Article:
Here is part of one story. It's well worth your time to click on the link and read more.

Danielle Lynch of Scottsdale
“Why not use the military as a place for trans people to get an education or work and do a job that’s necessary for the functioning of our nation?”

Danielle Lynch was 23 when she joined the Navy in hopes of supporting her spouse and first child. At the time, she identified as a man. She excelled in coursework and distinguished herself at the Naval Station Great Lakes in North Chicago.

“And so my classmates started coming to me every time we would finish a test. After I would finish I would go downstairs and they’re finished. What’d you get for number 18, what’d you get for number 15?”

Depending on the answer Lynch calculated, her classmates would know whether they got the question right or wrong.

After her Navy schooling, Lynch spent four of her six years in the military on the USS Hué City. She says she is most proud of the time she spent as combat systems officer of the watch, responsible for the maintenance of the ship’s weaponry. Her rank was a petty officer second class, but she says the other officers received greater pay than she did.

“This kind of environment for me it just wasn’t good at the time … my transness maybe at the time may have lent itself to me being unhappy … especially being aboard a ship with nothing but men,” Lynch said. “I really wanted to be able to have the option to experiment with my own self, and be able to potentially have the life that I want to live. And I knew that in the military, there’s absolutely no way that I could do that.”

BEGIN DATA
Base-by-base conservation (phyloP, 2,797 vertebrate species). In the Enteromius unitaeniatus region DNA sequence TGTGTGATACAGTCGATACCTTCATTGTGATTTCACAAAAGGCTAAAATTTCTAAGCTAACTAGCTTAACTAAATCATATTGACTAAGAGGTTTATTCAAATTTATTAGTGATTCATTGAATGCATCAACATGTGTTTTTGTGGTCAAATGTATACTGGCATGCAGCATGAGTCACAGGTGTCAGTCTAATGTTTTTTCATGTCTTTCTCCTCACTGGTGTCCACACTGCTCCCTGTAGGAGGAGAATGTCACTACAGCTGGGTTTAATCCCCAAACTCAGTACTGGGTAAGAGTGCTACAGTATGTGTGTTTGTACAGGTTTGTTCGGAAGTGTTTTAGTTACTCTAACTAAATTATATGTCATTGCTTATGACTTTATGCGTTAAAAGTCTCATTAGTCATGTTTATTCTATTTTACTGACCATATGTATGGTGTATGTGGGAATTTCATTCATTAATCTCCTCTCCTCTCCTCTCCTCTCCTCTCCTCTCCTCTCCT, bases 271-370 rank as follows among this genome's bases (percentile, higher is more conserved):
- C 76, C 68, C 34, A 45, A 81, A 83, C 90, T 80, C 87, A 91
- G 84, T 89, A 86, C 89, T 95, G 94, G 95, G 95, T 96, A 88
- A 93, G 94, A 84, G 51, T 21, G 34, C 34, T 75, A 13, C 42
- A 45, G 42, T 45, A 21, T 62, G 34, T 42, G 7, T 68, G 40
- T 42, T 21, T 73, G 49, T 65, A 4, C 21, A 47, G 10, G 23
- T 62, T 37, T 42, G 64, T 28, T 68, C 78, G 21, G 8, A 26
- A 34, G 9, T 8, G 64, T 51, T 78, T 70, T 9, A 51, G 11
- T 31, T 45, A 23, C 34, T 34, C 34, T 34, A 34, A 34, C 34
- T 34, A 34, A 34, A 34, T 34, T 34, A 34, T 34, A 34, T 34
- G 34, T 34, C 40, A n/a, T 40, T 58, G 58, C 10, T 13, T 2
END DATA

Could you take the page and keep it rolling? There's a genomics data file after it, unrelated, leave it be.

Lynch left the military in 1997 to pursue a job with Intel, where she is now a quality reliability research and development engineer.

Twelve years after joining Intel, Lynch, then 40, decided she wanted to transition. When she was younger, she had thoughts of wanting to be a female, but it was an idea that had not yet become reality. In part, she struggled to find representation or guidance in the way trans people were depicted.

“There were so many TV shows, like Jerry Springer and those kinds of (shows), you know, like, that really sensationalized trans people,” Lynch said. “I always looked at those and thought, you know, maybe that’s not what I am, then I think when I was younger … that’s a possibility, like, that’s what I could be. But then after I saw these shows that kind of depicted them as these crazy people … and characters or stereotypes. I’m like, well, that’s not me.”

When the Trump administration officials enacted the ban, Lynch said, they were projecting their own feelings of transgender individuals rather than using data.

“They’re trying to use feelings and religion to discount the experiences of trans people or prevent them from being home, basically, some people want to serve in the military. And some people, you know, maybe who have already come out or came out at an earlier age, might need the military to get that kind of a background in education, like I did.”

Lynch is grateful for the reversal of the ban, but she hopes that future administrations continue to be pro-transgender.

“I worry that you know, in three-and-a-half years or what have you, that we’re going to elect somebody that isn’t as pro-trans as what we have now and they’re going to flip-flop back the other way and ban it again.”


8 comments (Latest Comment: 05/11/2021 15:40:07 by wickedpam)